Week 3 Life 102 Notes
Week 3 Life 102 Notes Life 102
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This 7 page Class Notes was uploaded by Sydney Dingman on Monday February 8, 2016. The Class Notes belongs to Life 102 at Colorado State University taught by Erik N Arthun in Winter 2016. Since its upload, it has received 33 views. For similar materials see Attributes of Living Systems in Biology at Colorado State University.
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Date Created: 02/08/16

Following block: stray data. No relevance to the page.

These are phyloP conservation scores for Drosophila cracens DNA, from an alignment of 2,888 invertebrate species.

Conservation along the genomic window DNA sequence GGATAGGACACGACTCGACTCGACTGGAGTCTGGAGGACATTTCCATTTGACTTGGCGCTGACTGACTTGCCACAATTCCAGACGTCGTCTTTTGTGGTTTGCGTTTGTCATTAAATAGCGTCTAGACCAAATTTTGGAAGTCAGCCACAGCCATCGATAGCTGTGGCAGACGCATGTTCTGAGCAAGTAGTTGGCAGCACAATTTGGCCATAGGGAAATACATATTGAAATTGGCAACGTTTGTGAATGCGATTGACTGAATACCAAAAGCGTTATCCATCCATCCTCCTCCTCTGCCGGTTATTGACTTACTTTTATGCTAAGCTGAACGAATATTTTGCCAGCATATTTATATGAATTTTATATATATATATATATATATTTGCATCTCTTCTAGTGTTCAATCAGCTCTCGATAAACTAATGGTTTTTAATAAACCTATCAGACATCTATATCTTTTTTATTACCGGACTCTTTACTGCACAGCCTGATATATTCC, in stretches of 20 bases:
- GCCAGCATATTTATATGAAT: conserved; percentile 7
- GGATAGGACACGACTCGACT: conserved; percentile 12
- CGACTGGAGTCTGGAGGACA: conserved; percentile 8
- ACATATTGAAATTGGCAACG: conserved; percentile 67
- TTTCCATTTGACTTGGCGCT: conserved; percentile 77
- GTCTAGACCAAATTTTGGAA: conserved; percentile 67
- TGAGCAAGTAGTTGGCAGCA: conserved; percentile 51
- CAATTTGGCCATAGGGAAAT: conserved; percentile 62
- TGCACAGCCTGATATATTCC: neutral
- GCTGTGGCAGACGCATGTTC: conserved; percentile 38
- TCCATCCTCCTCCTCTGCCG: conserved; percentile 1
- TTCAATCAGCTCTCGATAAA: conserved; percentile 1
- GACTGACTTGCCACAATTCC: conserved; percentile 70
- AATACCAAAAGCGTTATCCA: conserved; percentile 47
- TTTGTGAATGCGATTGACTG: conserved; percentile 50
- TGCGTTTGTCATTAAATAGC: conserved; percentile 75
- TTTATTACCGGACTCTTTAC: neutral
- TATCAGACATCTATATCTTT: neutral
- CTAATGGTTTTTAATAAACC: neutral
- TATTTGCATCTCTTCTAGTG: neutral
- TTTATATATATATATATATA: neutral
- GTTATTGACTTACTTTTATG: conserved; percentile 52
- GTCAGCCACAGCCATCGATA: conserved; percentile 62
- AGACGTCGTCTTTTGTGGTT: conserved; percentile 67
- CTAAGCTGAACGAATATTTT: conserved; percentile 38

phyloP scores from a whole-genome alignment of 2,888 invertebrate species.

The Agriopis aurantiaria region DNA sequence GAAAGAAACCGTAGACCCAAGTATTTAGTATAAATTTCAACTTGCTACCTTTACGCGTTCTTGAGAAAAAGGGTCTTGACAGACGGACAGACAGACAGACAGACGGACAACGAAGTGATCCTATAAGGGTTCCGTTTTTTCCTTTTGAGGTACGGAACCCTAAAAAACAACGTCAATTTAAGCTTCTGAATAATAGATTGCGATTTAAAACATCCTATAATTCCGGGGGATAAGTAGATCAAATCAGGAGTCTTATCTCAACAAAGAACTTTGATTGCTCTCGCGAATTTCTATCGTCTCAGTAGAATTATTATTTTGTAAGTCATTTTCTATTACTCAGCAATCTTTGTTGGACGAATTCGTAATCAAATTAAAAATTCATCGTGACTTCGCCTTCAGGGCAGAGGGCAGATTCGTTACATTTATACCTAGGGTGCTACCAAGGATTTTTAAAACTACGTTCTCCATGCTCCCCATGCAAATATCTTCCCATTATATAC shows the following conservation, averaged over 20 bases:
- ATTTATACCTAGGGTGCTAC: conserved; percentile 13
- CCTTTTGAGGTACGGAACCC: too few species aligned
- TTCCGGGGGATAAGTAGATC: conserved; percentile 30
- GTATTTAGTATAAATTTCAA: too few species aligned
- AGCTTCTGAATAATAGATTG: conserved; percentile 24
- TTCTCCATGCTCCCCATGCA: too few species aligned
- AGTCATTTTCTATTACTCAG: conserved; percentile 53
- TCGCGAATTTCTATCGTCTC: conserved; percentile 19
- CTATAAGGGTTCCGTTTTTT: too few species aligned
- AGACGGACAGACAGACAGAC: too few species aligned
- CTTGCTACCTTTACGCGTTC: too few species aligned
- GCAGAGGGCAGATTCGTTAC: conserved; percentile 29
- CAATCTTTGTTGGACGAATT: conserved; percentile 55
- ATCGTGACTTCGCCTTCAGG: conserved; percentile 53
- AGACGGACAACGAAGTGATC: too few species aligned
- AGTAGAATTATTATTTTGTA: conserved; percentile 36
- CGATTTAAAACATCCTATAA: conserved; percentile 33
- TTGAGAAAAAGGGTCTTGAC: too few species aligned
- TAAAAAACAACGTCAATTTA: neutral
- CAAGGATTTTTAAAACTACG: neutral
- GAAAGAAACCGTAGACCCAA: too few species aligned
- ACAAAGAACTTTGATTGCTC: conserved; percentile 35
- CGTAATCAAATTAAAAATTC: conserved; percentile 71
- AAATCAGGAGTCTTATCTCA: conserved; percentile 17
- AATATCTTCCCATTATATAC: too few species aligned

LIFE 102 Week 3 Notes 2/1/16, Continued from Friday’s notes Proteins: the most structurally sophisticated molecules known o Structure: polymers of amino acids o R= Side chain (a variable groups) o Amino group bonded to a carboxyl group o 20 different amino acids in proteins Depends on side group, amino acids can be Nonpolar or polar Uncharged or charged Acidic or basic o Peptide bonds link individual amino acids using dehydration synthesis o The primary structure of a protein is a series of amino acids that are peptide-bonded to each other o String of pearls o Primary structure is the order in which the amino acids are organized o Secondary Structure coils and folds upon itself forming an alpha helix or beta pleated sheet due to hydrogen bonds. o Tertiary structure when the helixes and pleated sheets fold upon themselves forming a 3-D structure Some proteins are done at this point o Quaternary structure is formed when more than 1 tertiary structures are combine together o The order in which amino acids are placed determines the 3-D structure that a protein will have under normal cellular conditions o Forces that stabilize tertiary structures: Hydrogen bonds Hydrophobic interactions Disulfide bridges- strongest bond Ionic bonds o Hemoglobin transports oxygen in the blood o Functions Enzymes- speed up chemical reactions Proteins that act as catalysts. Selective acceleration of chemical reactions Antibodies- keeps you healthy by creating amino acids that bond to foreign intruders not allowing them to infect your body further Structural proteins- Contractile proteins- Transport proteins- allow molecules to go in or out of our cells Cell communications- o Denaturation: loss of protein conformation Loss of protein function Can be irreversible Causes heat, pH, chemical conditions The protein unravels losing its natural shape Nucleic Acids o DNA & RNA o Polymers of nucleotides o Nucleotides consist of a sugar, a nitrogenous base and a phosphate group o Call the backbone a sugar phosphate backbone o Deoxyribonucleic acid (DNA) Double stranded helix Held together by hydrogen bonds Nitrogenous bases Adenine … Thymine Guanine … Cytosine Complementary- fit together like puzzle pieces A-T, C-G 2 Antiparallel- numbers refer to carbons, either the 5’ end or 3’ end will be located on opposite ends. Function: carry genetic information, blueprint of the cell, produces RNA o Ribonucleic acid (RNA) Nearly identical to DNA T is a U instead Single stranded mRNA: information goes to ribosomes rRNA: component of ribosomes tRNA: transfer o DNA provides directions for its own replication o DNA directs synthesis of messenger RNA and through mRNA, controls protein synthesis o Protein synthesis occurs on ribosomes 2/3/16, Chapter 6: A Tour of the Cell All life forms have to be able to store information, store energy, protect themselves, and get rid of wastes Three regions of the cell: outer membrane, cytoplasm, nuclear region What features are common to all cells? o Plasma membrane- made of phospholipid bilayers o Cytosol- interior jelly like fluid o Chromosomes- information carriers o Ribosomes- translate information Most cells are 1um -100um o 1um= 1/1,000,000 of a metter o Eukaryotes Larger Can be multicellular or unicellular o Prokaryotes Smaller 3 Unicellular Why don’t animals have big cells? o A large surface-to-volume ration is needed to allow for optimal exchange of nutrients and gasses into and out of cells How do we study cells that we can’t see? o Microscopy Light microscopes Electron microscope Transmission EM 2-D Scanning EM 3-D Organisms are made of one of two types of cells o The domains Bacteria and Archaea consist of prokaryotic cells o Protists, fungi, animals, and plants all consist of eukaryotic cells o Eukaryotic cells are characterized by having: DNA in a nucleus that is bounded by a membranous nuclear envelope Membrane-bound organelles Cytoplasm in the region between the plasma membrane and the nucleus Prokaryotes o Present in all bacteria: Nucleoid Cytoplasm Membrane Cell wall o No nucleus and no membrane-bound organelles Eukaryotes o Many specialized cell compartments o Advantage: increased division of labor o Have organelles o Similar to organs in our bodies 4 o Each carries out a specific, specialized function Membranes separate compartments o Phospholipid bilayer creates compartments Eukaryotes: Non-plant Eukaryotes: Plants o Central vacuole o Chloroplast o Plasmodesmata o Cell wall Nucleus o Present in all eukaryotes o Nuclear Envelope: double membrane surrounding nucleus o Pore complex: connects nucleus to cytoplasm o Chromosomes: DNA (genetic information) 2/5/16 Chapter 6 (continued) Information for the production of insulin is contained in double stranded DNA, a copy is made and used (mRNA) Amino acids are made as a result of a ribosome clamping down on the mRNA o The amino acids must still fold up to be functional The endomembrane system regulates protein traffic and performs metabolic functions o Components of the endomembrane includes: nuclear envelope, endoplasmic reticulum, golgi apparatus, lysosomes, vacuoles, plasma membrane o These components are either continuous or connected via transfer by vesicles DNA in the nucleus is copied into RNA and the RNA exits and enters the ER ER is important because there is a rough endoplasmic reticulum which is covered with ribosomes, the smooth endoplasmic reticulum lacks these ribosomes 5 o Smooth ER makes lipids o Rough ER makes proteins Once the protein is made with the ribosomes, the protein buds off in a vesicle and travels to the next destination o In this case, the golgi apparatus and fuses with the golgi apparatus o Proteins move through the golgi apparatus and bud off of the golgi apparatus Golgi apparatus has a receiving and shipping end o Golgi modifies the proteins by adding sugar or phosphate groups to make the protein fully functional (glycosylation) o This also adds the address label for the proper destination, it alters the protein or lipids’ function o Finally, it sips the proteins off to the final destination Plasma membrane, secretion (outside the cell), or lysosomes/vacuoles Lysosomes act as digestive enzyme vesicles o Digestion of food particles and damaged organelles o When food vacuoles enter the cell, lysosomes are sent to digest the food vacuole (phagocytosis) o When cell organelles are worn out, lysosomes are sent to digest the organelle (autophagy) Central Vacuole (plants/algae): large water storage for sturdiness and storage Endomembrane system: o The endomembrane system is a complex and dynamic player in the cell’s compartmental organization Non-endomembrane organelles o Mitochondria & Chloroplasts Endosymbiont theory: bacterium engulfed another bacterium and both cells were better off than before Energy transformer Semiautonomous (semi-independent) 6 o Peroxisomes 7